Secretary: job description
Secretaries help to keep an organisation running smoothly. The role is varied but the main tasks are administrative.
Typical responsibilities of the job include:
- answering telephone calls
- maintaining diaries
- arranging appointments
- taking messages
- typing and word processing
- organising and servicing meetings (producing agendas and taking minutes)
- managing databases
- prioritising workloads
- recruiting, training and supervising junior staff
- handling correspondence
- implementing new procedures and administrative systems
- liaising with relevant organisations
- coordinating mail-shots and similar publicity tasks
Occasionally, an administrative role could be a way into a profession, particularly in the media. There are many similarities with the work of Personal Assistants (PAs).
- Local and national government
- Financial institutions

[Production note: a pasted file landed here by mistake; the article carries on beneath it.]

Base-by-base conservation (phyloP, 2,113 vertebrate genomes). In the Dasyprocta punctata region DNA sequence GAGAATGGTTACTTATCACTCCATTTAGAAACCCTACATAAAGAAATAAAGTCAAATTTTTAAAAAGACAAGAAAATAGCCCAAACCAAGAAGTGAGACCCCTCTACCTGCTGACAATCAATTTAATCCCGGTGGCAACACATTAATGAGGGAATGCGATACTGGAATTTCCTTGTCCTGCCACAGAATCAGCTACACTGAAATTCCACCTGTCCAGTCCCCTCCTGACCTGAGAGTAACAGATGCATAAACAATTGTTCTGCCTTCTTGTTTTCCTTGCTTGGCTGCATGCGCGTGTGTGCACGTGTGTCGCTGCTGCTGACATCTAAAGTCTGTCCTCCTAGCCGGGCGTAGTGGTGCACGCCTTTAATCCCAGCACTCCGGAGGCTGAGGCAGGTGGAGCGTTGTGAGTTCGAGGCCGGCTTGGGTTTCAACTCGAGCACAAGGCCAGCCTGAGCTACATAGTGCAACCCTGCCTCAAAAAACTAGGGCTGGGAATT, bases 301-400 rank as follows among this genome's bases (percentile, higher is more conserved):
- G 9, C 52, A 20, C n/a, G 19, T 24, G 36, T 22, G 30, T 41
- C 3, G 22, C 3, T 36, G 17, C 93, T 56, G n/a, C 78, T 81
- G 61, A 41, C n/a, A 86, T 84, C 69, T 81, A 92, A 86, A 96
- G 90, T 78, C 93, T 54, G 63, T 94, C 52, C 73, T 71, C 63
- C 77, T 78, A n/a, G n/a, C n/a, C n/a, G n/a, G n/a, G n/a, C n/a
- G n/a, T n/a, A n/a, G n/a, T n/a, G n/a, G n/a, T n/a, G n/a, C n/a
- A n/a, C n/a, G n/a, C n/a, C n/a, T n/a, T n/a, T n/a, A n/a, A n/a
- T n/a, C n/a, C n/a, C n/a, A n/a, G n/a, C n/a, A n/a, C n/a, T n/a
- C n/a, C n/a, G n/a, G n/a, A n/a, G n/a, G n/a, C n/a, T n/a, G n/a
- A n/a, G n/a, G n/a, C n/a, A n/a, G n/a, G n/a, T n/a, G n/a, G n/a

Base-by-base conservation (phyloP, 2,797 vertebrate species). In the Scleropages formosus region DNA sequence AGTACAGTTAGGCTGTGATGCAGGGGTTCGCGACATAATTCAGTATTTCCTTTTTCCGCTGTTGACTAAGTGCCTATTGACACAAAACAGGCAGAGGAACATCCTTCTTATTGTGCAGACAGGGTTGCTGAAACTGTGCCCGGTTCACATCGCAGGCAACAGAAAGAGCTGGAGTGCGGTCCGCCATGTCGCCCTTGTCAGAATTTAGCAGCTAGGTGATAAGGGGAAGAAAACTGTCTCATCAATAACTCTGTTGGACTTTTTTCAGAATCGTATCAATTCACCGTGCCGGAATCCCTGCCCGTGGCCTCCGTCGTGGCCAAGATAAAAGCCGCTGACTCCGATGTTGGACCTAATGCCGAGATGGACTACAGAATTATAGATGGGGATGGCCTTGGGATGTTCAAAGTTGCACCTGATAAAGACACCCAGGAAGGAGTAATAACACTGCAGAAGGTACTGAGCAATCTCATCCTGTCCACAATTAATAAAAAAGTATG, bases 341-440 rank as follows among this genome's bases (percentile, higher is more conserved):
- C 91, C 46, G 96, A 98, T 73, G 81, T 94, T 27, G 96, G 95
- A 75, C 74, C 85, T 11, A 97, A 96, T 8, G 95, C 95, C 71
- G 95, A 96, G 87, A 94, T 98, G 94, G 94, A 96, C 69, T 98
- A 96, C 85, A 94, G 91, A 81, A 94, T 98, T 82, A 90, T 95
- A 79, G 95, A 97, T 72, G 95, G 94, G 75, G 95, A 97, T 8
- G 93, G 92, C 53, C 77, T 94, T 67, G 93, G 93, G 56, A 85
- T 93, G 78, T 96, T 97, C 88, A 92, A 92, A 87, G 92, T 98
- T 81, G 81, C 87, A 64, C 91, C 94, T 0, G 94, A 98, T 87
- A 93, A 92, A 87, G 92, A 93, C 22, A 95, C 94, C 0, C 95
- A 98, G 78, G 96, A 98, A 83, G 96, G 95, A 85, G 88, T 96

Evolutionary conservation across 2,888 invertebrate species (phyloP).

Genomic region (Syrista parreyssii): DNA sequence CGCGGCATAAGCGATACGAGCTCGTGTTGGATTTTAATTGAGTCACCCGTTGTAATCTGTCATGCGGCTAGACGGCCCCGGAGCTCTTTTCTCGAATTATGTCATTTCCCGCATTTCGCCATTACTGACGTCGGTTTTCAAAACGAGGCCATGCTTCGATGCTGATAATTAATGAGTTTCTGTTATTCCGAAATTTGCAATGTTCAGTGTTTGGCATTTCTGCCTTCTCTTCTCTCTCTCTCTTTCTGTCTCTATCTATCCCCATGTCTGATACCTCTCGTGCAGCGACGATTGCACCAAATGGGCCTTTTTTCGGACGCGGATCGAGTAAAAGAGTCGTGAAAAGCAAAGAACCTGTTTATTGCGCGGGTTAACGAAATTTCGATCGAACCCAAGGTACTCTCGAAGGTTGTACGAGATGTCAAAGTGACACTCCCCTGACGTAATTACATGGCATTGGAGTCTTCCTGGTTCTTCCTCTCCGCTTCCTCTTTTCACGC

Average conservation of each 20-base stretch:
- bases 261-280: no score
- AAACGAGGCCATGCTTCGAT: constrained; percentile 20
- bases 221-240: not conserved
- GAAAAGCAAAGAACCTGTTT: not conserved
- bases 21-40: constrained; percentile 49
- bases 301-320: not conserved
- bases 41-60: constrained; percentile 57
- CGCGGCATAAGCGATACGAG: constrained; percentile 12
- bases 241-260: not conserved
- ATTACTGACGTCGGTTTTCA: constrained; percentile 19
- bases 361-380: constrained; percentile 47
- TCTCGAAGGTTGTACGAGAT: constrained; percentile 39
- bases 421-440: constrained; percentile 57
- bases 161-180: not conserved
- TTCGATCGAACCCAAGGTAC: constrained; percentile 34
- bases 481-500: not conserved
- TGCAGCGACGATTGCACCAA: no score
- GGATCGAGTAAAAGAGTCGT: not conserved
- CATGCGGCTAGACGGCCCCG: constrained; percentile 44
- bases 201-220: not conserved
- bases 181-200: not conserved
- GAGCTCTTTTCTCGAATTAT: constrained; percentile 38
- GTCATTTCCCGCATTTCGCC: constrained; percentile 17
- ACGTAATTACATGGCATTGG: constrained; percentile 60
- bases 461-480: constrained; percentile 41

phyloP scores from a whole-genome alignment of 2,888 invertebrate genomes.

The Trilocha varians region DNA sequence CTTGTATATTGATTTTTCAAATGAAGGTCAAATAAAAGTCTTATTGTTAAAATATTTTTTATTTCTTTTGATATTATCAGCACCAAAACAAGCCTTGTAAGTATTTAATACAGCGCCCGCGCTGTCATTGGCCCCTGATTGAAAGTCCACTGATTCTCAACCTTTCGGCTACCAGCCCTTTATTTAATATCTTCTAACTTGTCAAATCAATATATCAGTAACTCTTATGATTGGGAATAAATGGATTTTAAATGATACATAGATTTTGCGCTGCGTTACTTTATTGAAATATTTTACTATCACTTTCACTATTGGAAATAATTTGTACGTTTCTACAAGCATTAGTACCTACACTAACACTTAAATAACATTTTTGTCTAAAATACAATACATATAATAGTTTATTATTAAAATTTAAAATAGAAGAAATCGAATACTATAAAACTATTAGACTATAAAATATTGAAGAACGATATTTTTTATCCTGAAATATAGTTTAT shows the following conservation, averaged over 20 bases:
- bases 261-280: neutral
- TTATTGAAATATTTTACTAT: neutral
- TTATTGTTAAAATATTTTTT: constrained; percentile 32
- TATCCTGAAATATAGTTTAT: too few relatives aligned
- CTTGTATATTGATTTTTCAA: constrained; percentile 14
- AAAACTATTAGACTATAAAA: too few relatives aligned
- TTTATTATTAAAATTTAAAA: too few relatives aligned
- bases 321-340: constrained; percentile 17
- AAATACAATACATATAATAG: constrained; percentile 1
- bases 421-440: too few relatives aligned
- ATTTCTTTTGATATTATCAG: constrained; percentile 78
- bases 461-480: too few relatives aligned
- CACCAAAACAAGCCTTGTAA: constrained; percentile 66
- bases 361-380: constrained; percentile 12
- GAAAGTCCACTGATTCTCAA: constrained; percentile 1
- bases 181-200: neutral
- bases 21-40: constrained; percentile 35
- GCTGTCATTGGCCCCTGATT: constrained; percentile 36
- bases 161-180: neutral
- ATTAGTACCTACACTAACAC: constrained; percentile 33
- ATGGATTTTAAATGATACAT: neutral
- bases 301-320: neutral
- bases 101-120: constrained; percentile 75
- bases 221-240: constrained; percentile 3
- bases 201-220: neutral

- Law firms
Many positions require word processing and/or shorthand qualifications – a range of secretarial training courses are available at further education colleges. Relevant experience can be gained via temporary agency work (‘temping'), which can in turn lead to permanent work.
Jobs are advertised online, by careers services and recruitment agencies and in local, regional and national newspapers and their online equivalents.
Formal academic qualifications are not always needed, although a degree in English, business, IT, languages, information science, administration or management may be beneficial. Previous office or commercial work experience can also be helpful. It is vital to have good IT and administrative skills.
- Interpersonal skills
- Teamworking skills
- Organisational skills
- Negotiation skills
- Time management
- Decision making and problem solving skills
- Communication skills